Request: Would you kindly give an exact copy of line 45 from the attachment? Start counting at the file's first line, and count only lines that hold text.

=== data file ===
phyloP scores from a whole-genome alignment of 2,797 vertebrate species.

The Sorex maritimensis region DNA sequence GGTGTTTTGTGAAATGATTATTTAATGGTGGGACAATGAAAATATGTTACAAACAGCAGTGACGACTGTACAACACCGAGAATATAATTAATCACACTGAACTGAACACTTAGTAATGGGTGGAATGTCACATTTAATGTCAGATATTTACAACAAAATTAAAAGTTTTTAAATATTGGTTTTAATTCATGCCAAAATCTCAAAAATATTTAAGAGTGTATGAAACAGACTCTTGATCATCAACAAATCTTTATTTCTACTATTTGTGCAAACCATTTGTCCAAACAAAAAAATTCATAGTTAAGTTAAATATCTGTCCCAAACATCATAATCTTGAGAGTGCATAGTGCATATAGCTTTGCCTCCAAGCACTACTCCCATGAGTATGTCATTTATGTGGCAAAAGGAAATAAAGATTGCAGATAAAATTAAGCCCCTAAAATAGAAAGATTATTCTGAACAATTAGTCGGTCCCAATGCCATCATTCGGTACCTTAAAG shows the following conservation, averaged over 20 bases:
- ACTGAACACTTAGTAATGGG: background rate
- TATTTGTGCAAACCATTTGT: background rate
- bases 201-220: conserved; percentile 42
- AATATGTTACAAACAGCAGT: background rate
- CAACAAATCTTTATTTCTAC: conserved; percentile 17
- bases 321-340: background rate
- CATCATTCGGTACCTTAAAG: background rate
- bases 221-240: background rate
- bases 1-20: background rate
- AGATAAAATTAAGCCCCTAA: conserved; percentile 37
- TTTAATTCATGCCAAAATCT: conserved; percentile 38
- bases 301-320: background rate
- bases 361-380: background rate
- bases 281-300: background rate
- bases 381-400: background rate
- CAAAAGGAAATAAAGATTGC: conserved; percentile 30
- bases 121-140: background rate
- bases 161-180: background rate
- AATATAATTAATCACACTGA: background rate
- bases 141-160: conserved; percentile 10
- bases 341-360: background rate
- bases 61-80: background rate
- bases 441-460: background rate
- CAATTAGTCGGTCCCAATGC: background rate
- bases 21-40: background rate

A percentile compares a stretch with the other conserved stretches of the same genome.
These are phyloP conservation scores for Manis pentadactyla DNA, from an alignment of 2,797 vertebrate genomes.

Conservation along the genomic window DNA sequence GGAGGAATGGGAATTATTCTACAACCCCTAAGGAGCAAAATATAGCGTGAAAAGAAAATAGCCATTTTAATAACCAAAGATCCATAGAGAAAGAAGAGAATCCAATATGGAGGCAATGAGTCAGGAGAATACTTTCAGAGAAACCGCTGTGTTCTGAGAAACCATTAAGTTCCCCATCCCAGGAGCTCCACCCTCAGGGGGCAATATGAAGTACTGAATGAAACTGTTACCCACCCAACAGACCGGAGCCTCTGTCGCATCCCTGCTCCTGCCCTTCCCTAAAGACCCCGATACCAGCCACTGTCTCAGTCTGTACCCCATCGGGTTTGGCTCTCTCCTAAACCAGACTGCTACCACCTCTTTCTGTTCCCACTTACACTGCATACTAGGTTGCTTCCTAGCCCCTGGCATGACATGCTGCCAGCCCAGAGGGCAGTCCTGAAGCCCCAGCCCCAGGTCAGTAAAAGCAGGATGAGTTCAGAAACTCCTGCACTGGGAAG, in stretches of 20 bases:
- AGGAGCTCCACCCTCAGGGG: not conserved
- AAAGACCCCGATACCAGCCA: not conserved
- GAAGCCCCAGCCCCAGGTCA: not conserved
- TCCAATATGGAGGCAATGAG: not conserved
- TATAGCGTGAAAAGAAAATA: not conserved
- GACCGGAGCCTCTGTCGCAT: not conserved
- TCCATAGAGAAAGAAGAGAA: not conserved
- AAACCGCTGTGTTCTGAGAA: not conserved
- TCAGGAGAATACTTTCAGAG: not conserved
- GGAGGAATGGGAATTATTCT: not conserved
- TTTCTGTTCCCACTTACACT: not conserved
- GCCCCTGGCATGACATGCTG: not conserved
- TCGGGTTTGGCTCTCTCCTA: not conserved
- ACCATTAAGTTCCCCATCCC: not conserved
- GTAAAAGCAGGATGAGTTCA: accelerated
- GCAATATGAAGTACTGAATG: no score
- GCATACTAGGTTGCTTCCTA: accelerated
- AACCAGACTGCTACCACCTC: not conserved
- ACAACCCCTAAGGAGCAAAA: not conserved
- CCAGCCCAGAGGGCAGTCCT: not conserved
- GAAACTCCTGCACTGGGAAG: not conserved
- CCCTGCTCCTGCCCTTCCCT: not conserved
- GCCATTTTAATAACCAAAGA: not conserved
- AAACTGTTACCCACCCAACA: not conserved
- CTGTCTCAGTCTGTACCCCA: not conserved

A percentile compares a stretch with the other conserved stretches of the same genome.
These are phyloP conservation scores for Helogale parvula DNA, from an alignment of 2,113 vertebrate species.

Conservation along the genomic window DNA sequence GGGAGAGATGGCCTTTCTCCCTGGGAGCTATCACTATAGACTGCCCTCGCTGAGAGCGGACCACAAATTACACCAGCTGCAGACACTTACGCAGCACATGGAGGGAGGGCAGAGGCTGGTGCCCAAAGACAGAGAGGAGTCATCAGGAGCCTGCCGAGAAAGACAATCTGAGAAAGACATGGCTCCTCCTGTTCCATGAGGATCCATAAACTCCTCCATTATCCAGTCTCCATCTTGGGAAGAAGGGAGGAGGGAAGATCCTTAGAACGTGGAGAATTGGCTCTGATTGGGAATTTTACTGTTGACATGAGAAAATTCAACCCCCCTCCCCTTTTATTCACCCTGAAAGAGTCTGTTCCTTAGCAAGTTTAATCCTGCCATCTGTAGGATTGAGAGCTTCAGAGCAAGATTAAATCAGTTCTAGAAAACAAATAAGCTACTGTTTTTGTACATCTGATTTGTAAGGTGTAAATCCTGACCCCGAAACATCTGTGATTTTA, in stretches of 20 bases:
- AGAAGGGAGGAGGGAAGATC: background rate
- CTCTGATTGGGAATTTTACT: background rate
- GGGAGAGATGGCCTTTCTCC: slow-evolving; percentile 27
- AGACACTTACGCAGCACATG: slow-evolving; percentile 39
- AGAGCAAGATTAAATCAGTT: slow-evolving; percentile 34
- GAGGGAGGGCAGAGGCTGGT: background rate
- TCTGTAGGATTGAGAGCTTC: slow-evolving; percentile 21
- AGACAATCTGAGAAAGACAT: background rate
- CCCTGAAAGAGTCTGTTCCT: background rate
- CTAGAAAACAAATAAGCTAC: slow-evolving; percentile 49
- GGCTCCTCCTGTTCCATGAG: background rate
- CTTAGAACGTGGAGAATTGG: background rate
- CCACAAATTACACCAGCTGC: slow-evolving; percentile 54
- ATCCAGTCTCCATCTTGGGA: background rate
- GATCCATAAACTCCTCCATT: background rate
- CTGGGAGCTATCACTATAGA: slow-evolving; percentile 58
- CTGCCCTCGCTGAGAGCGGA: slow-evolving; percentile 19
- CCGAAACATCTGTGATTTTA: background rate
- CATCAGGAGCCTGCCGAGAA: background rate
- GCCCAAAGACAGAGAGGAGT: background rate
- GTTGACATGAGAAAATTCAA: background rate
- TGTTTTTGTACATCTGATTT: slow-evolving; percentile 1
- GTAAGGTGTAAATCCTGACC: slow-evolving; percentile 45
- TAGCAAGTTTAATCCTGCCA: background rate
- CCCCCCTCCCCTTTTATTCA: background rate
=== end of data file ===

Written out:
- GTAAAAGCAGGATGAGTTCA: accelerated